And yet our public libraries seem to sell off more good books than they buy; the mall bookstores, as always, have mostly glitz-for-girls and scary-for-boys; and the sold-to-schools book flier that we brought home from last weekend's homeschool meeting--well, we won't even discuss what abominations were in that one.  Homeschoolers, in a way, are lucky...the rest of the world knows about the big online booksellers, but we also know about smaller vendors who aren't embarrassed to combine Alfie and Plutarch in the same catalogue.
"Now do but send to any publisher for his catalogue of school books and you will find that it is accepted as the nature of a school book that it be drained dry of living thought. It may bear the name of a thinker, but then it is the abridgment of an abridgment, and all that is left for the unhappy scholar is the dry bones of his subject denuded of soft flesh and living colour, of the stir of life and power of moving. Nothing is left but what Oliver Wendell Holmes calls the "mere brute fact."" ~~ Charlotte Mason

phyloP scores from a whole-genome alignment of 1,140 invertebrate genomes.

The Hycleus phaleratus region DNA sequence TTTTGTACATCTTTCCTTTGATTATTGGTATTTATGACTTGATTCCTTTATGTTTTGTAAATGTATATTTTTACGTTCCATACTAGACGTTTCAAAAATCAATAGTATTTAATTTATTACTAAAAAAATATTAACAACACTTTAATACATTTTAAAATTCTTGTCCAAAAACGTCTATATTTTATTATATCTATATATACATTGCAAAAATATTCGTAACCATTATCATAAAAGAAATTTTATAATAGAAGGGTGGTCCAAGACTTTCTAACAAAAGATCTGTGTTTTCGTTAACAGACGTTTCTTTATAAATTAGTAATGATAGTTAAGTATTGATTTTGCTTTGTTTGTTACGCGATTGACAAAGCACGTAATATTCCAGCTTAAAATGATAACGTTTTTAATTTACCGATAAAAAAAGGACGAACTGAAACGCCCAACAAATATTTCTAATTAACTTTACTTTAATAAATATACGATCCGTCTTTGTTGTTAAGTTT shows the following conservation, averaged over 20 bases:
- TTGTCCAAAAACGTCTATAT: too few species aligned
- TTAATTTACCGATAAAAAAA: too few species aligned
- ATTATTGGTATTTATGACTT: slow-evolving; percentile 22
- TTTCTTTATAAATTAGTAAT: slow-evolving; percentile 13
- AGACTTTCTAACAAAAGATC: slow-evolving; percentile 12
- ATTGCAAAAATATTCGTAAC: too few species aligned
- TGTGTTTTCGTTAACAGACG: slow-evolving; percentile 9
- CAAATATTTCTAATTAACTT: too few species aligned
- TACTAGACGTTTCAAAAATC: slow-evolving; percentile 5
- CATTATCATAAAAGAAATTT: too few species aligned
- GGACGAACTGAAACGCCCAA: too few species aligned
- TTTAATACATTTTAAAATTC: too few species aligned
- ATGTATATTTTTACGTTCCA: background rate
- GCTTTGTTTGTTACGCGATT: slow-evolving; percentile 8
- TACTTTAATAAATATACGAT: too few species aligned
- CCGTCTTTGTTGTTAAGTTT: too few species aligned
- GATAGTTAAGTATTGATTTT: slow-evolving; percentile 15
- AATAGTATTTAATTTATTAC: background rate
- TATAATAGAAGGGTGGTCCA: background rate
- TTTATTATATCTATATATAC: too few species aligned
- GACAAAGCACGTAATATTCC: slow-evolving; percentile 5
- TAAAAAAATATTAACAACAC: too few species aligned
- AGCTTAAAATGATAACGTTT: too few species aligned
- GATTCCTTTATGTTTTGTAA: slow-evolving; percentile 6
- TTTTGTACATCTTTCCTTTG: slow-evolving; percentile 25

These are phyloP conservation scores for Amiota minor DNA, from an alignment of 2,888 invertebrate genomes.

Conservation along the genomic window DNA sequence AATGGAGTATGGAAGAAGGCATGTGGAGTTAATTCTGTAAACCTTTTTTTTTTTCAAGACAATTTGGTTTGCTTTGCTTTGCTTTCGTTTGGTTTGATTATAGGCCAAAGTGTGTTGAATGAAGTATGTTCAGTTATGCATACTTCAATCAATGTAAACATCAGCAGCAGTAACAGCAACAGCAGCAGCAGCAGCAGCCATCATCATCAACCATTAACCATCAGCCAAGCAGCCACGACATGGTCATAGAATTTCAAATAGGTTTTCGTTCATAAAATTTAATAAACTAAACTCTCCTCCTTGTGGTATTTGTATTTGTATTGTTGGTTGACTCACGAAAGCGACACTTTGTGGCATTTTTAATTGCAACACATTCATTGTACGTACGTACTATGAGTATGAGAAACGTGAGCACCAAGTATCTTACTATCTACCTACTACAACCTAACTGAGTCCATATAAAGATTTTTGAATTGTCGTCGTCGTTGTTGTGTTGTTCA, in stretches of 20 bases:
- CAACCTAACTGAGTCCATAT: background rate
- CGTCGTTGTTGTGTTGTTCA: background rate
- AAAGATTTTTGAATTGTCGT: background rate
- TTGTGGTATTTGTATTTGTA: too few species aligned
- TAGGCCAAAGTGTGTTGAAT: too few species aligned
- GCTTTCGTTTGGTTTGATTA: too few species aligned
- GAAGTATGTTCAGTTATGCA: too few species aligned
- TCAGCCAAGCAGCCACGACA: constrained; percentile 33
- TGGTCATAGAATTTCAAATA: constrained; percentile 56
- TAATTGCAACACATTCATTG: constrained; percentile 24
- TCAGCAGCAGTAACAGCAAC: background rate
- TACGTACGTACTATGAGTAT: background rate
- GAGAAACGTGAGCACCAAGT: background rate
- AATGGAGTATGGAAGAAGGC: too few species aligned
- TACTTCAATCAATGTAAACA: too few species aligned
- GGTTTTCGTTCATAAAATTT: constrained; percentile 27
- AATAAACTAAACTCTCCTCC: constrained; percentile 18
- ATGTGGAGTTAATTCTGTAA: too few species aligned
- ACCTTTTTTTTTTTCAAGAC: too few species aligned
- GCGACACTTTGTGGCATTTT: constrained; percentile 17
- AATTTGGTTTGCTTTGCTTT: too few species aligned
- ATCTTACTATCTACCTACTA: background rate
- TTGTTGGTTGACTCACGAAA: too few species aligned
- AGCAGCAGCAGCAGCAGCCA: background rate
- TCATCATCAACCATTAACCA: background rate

Dry bones, no flesh, no colour...books fresh from the morgue?  Whatever these textbooks were, as Miss Mason says in her paper, they obviously weren't the books that got Swedish schoolgirls fighting a duel about their favourite kings.  Or the books that got Marva Collins' students working literary quotes into their everyday talk:
"Once when a student told a lie in class, someone said, 'Speak the speech trippingly on thy tongue,' and another chimed in, 'The false face does hide what the false heart does know.'  If a girl was acting too flirty, the other girls would accuse her of acting like the Wife of Bath....Another time when a rubberband shot across the room, I asked Michael whether he had done it.  He said no and blamed it on Phillip, who said, 'Et tu, Michael? This was the most unkindest cut of all.'" ~~ Marva Collins' Way, by Marva Collins and Civia Tamarkin